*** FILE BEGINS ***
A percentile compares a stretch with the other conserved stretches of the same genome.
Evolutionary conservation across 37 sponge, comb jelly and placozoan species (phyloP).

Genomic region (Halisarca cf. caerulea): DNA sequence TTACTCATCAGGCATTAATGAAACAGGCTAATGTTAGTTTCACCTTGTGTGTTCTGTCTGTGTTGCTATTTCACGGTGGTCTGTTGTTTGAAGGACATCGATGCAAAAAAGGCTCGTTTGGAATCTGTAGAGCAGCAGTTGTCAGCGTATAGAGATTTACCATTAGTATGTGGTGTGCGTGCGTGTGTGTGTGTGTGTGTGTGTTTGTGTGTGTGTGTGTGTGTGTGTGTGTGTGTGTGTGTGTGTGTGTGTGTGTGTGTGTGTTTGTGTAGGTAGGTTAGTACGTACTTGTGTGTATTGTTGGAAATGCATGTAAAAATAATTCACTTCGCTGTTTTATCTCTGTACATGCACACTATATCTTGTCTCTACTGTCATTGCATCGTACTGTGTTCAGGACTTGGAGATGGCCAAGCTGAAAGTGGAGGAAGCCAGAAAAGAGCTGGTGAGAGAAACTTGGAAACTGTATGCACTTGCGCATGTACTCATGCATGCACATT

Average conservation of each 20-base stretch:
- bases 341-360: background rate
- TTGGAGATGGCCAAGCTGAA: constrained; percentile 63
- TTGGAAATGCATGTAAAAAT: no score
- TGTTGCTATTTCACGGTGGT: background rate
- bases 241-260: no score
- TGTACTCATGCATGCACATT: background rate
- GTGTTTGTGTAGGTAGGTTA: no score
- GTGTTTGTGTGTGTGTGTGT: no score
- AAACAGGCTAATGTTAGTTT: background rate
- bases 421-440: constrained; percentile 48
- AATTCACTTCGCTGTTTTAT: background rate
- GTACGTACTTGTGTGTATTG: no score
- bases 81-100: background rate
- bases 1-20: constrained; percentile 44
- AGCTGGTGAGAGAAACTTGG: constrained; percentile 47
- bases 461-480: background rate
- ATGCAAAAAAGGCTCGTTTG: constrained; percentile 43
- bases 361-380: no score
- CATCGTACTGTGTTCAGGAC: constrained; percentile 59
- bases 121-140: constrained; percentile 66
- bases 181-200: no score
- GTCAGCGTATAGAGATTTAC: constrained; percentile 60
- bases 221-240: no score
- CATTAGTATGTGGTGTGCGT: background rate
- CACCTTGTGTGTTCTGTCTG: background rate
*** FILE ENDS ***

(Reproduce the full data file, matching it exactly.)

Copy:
A percentile compares a stretch with the other conserved stretches of the same genome.
Evolutionary conservation across 37 sponge, comb jelly and placozoan species (phyloP).

Genomic region (Halisarca cf. caerulea): DNA sequence TTACTCATCAGGCATTAATGAAACAGGCTAATGTTAGTTTCACCTTGTGTGTTCTGTCTGTGTTGCTATTTCACGGTGGTCTGTTGTTTGAAGGACATCGATGCAAAAAAGGCTCGTTTGGAATCTGTAGAGCAGCAGTTGTCAGCGTATAGAGATTTACCATTAGTATGTGGTGTGCGTGCGTGTGTGTGTGTGTGTGTGTGTTTGTGTGTGTGTGTGTGTGTGTGTGTGTGTGTGTGTGTGTGTGTGTGTGTGTGTGTGTGTTTGTGTAGGTAGGTTAGTACGTACTTGTGTGTATTGTTGGAAATGCATGTAAAAATAATTCACTTCGCTGTTTTATCTCTGTACATGCACACTATATCTTGTCTCTACTGTCATTGCATCGTACTGTGTTCAGGACTTGGAGATGGCCAAGCTGAAAGTGGAGGAAGCCAGAAAAGAGCTGGTGAGAGAAACTTGGAAACTGTATGCACTTGCGCATGTACTCATGCATGCACATT

Average conservation of each 20-base stretch:
- bases 341-360: background rate
- TTGGAGATGGCCAAGCTGAA: constrained; percentile 63
- TTGGAAATGCATGTAAAAAT: no score
- TGTTGCTATTTCACGGTGGT: background rate
- bases 241-260: no score
- TGTACTCATGCATGCACATT: background rate
- GTGTTTGTGTAGGTAGGTTA: no score
- GTGTTTGTGTGTGTGTGTGT: no score
- AAACAGGCTAATGTTAGTTT: background rate
- bases 421-440: constrained; percentile 48
- AATTCACTTCGCTGTTTTAT: background rate
- GTACGTACTTGTGTGTATTG: no score
- bases 81-100: background rate
- bases 1-20: constrained; percentile 44
- AGCTGGTGAGAGAAACTTGG: constrained; percentile 47
- bases 461-480: background rate
- ATGCAAAAAAGGCTCGTTTG: constrained; percentile 43
- bases 361-380: no score
- CATCGTACTGTGTTCAGGAC: constrained; percentile 59
- bases 121-140: constrained; percentile 66
- bases 181-200: no score
- GTCAGCGTATAGAGATTTAC: constrained; percentile 60
- bases 221-240: no score
- CATTAGTATGTGGTGTGCGT: background rate
- CACCTTGTGTGTTCTGTCTG: background rate